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Microbiome in Reflux Disorders and Esophageal Adenocarcinoma

Yang, Liying MD*; Chaudhary, Noami MD*; Baghdadi, Jonathan MD*; Pei, Zhiheng MD, PhD, FASCP

doi: 10.1097/PPO.0000000000000044
Reviews: Part II: Microbiome and Malignancy at Specific Sites in the Gastrointestinal Tract

The incidence of esophageal adenocarcinoma has increased dramatically in the United States and Europe since the 1970s without apparent cause. Although specific host factors can affect risk of disease, such a rapid increase in incidence must be predominantly environmental. In the stomach, infection with Helicobacter pylori has been linked to chronic atrophic gastritis, an inflammatory precursor of gastric adenocarcinoma. However, the role of H. pylori in the development of esophageal adenocarcinoma is not well established. Meanwhile, several studies have established that a complex microbiome in the distal esophagus might play a more direct role. Transformation of the microbiome in precursor states to esophageal adenocarcinomareflux esophagitis and Barrett metaplasia—from a predominance of gram-positive bacteria to mostly gram-negative bacteria raises the possibility that dysbiosis is contributing to pathogenesis. However, knowledge of the microbiome in esophageal adenocarcinoma itself is lacking. Microbiome studies open a new avenue to the understanding of the etiology and pathogenesis of reflux disorders.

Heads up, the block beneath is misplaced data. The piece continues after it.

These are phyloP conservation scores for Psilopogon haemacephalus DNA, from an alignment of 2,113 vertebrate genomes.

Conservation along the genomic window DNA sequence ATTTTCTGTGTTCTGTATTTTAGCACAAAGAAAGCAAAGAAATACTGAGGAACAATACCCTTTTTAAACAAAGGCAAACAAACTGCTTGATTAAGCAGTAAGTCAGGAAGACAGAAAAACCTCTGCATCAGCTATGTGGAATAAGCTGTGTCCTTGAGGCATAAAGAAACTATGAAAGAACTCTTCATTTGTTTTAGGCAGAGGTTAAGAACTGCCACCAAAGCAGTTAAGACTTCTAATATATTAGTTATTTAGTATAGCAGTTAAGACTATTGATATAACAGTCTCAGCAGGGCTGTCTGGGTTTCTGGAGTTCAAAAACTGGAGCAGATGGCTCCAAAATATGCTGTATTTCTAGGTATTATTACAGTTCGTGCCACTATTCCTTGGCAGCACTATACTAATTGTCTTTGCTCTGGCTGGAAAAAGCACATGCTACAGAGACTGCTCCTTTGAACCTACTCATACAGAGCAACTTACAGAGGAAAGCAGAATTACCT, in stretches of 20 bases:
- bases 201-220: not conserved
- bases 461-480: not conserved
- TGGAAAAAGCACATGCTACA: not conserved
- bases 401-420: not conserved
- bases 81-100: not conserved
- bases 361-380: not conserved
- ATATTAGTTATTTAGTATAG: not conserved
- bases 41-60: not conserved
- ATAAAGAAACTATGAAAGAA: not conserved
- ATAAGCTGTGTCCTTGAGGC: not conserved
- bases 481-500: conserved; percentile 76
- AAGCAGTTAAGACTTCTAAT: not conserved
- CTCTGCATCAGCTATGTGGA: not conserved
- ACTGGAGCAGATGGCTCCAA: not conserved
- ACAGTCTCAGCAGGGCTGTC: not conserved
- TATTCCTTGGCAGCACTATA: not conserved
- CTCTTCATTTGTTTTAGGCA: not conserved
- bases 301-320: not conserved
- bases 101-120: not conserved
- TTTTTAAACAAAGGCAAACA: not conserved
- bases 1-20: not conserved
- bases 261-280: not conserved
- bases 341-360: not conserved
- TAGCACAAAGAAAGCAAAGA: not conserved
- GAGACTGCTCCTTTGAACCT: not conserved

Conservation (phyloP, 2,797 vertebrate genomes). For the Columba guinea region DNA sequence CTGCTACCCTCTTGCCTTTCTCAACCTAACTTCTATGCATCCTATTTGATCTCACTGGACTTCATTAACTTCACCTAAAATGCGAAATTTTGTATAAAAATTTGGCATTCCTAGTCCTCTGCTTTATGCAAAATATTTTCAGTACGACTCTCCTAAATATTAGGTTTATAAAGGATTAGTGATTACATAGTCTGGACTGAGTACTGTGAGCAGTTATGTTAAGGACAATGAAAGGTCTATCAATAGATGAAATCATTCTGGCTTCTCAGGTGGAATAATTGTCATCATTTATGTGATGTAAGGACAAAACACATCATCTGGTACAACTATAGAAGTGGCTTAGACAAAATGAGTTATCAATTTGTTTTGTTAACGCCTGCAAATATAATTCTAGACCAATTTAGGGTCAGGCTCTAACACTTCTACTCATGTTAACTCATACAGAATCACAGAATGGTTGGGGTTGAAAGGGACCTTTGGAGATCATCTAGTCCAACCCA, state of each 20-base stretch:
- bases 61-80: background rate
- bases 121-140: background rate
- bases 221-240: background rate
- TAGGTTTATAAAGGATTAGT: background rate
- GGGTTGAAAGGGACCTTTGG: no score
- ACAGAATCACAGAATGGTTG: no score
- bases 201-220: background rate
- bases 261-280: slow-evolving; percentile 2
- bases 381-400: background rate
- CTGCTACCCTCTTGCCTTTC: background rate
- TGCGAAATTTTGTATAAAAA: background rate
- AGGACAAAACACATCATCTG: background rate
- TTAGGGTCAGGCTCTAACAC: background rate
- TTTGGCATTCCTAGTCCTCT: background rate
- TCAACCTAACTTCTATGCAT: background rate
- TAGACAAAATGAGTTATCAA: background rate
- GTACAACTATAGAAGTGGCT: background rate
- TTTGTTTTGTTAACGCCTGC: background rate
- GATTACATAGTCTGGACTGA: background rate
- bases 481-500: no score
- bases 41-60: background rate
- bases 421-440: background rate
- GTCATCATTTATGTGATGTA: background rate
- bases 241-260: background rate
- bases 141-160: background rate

From the *Department of Medicine, New York University School of Medicine, New York, NY; and Department of Veterans Affairs New York Harbor Healthcare System, New York, NY 10010; Departments of Medicine and Pathology, New York University School of Medicine, New York, NY.

This work was supported in part by grants U01CA18237, UH3CA140233, R03CA159414, and R01CA159036 from the National Cancer Institute and NIH Human Microbiome Project and by the Department of Veterans Affairs, Veterans Health Administration, Office of Research and Development.

The authors report no conflict of interest.

Reprints: Zhiheng Pei, MD, PhD, FASCP, Departments of Medicine and Pathology, New York University School of Medicine, 423 East 23rd Street, Room 6001W, New York, NY 10010. E-mail:

© 2014 by Lippincott Williams & Wilkins